“If we got everyone who participated to commit to a meat-free Monday, or, better still, to actually halve their meat consumption … then that’s positive.”

Hot on the heels of Meat Free Week a new climate initiative goes live online this week. Less Meat Less Heat uses the term ‘climatarian’ for people who choose to eat a low-carbon diet.

Agriculture accounts for 33% of Australia's emissions when landclearing is accounted for. Most landclearing is done for the livestock industry, with beef the biggest single source of agricultural emissions.

Agriculture accounts for 33% of Australia’s emissions when landclearing is accounted for. Most landclearing is done for the livestock industry, with beef the biggest single source of agricultural emissions.

Less Meat Less Heat draws on scientific reports including the UN Food and Agriculture Organization’s (UNFAO) Livestock’s Long Shadow, Worldwatch Institute’s Livestock and Climate Change, and Beyond Zero Emissions’ (BZE) Land Use Report.

CEO of BZE Stephen Bygrave said agriculture contributes significantly to Australia’s emissions, with landclearing – largely for the livestock industry – the largest source of agricultural emissions.

“When you include landclearing emissions, agriculture actually makes up about 33% of Australia’s emissions profile,” said Bygrave.

Less Meat Less Heat

Asked about the shift to a less carbon-intensive diet Bygrave said “the reality is that if we are to have a habitable planet and a world that is only limited to 2 degrees warming by the end of the century, we need to be considering the role that all sectors can play in reducing emissions, and that includes the agricultural sector.”

“Reducing meat consumption is a decision that every individual can make on their own terms”, said Bygrave, adding that reducing meat consumption is a simple step “for individuals who are wondering what actions they can take to reduce emissions in the absence of any government response to climate change.”

Less Meat Less Heat founder Mark Pershin agrees with Bygrave that it is necessary to address emissions from all sectors.

“If we only focus on the renewable energy transition then we’ll still hit climate catastrophe,” said Pershin.

“Addressing livestock emissions buys us time to transition to a low-carbon economy, and time is not on our side. The good news is that we can have more time if we cut livestock emissions.”

Less Meat Less Heat will help Australians track the climate footprint of their food choices with web apps that keep it simple, fun and engaging.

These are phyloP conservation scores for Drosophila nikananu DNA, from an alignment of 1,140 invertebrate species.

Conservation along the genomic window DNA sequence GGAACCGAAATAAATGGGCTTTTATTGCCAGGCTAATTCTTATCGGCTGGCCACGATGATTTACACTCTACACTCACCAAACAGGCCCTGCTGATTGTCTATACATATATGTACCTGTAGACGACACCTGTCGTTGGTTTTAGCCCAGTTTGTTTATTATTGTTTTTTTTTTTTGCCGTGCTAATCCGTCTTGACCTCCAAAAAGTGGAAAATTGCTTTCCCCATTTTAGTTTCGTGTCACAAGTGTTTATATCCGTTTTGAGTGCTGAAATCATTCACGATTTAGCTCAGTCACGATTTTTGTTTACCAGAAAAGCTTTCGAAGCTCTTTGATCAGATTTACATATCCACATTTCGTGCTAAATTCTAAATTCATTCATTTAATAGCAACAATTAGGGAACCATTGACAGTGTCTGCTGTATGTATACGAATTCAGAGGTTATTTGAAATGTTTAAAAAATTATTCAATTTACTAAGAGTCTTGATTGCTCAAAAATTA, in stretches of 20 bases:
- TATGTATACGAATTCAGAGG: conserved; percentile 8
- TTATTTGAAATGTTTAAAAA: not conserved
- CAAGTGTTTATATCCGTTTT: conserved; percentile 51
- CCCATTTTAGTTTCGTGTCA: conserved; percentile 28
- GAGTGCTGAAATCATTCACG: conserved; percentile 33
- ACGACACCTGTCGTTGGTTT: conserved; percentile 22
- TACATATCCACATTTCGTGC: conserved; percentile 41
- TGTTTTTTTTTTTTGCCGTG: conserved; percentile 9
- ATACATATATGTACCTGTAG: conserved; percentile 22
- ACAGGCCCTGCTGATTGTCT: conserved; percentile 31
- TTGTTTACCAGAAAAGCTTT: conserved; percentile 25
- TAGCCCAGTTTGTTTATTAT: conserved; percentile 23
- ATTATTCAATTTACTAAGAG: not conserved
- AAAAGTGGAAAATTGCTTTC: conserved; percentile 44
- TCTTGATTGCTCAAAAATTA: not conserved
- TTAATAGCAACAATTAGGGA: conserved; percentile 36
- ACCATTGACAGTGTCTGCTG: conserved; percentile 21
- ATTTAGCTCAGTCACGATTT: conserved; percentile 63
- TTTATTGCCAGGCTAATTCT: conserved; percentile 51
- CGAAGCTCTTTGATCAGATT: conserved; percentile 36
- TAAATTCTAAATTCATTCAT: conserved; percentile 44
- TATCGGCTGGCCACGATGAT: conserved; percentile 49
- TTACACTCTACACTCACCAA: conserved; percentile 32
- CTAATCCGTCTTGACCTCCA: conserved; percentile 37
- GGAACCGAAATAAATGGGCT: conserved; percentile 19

“Most carbon calculators exclude the food footprint, which dwarfs the impact of other measures like riding your bike instead of driving your car,” said Pershin.

“Less Meat Less Heat’s initial goal is to achieve widespread awareness of the total climate footprint of each meal so we can make informed choices about how we eat.”

If you’re interested in learning more about Less Meat Less Heat, check out their brand new website.   

The Personal is Political

This article was first published in issue 8 of SHIFT magazine

Safely isolated from our public political personas, our personal lives are sacred territory. We strive to convince ourselves that our personal choices are not politically relevant; that if we talk the right talk it’s as good as walking it, that our unconscious habits don’t snitch on our real values. But actions speak louder than words, and the personal is political.

A familiar slogan coined during the second wave of feminism in the 1960’s and 1970’s, the notion that the personal is political is a deep challenge to our sense of separation.

Where first wave feminism was mainly concerned with achieving the right for women to vote, second wave feminism took note of the social and systemic causes of gender inequity. Personal experience came to be viewed not as restricted to the individual, an isolated experience, but as reflective of structures and systems of power and control. In recognizing their personal experiences as reflective of the political status quo, second wave feminists began to overcome self-blame for women’s issues and confront the structures that upheld inequalities.

Learning from social movement history

Sustainability and degrowth advocates have much to learn from the second wave of feminism. Our sadness, frustration and maladjustment to the perpetual growth-based system that undermines sustainability are symptomatic of a social structure in which the environment and many of our fellow humans are systematically dominated, subdued and exploited. Jiddu Krishnamurti put it well when he said that “It is no measure of health to be well adjusted to a profoundly sick society.”

Rather than striving to align ourselves with the status quo, we ought to instead take the time to reflect on the connections between our personal experiences and the sociopolitical structures that frame our world. Only then can we become empowered to transcend the binary of lifestyle or consumer-based activism versus political campaigning. The women’s movement has not achieved its piecemeal victories by burning bras and rejecting makeup any more than it has through carefully crafted messaging. Change has been made possible through deep personal introspection and comprehension of the structures of political domination. Lasting and meaningful change therefore isn’t top-down or bottom-up – it grows from within to manifest without.

We reflect and serve

Feminist and sociologist Paula Rust offers up six different interpretations of the connection between the two overlapping domains—the personal and the political—forming the foundation for deeper analysis: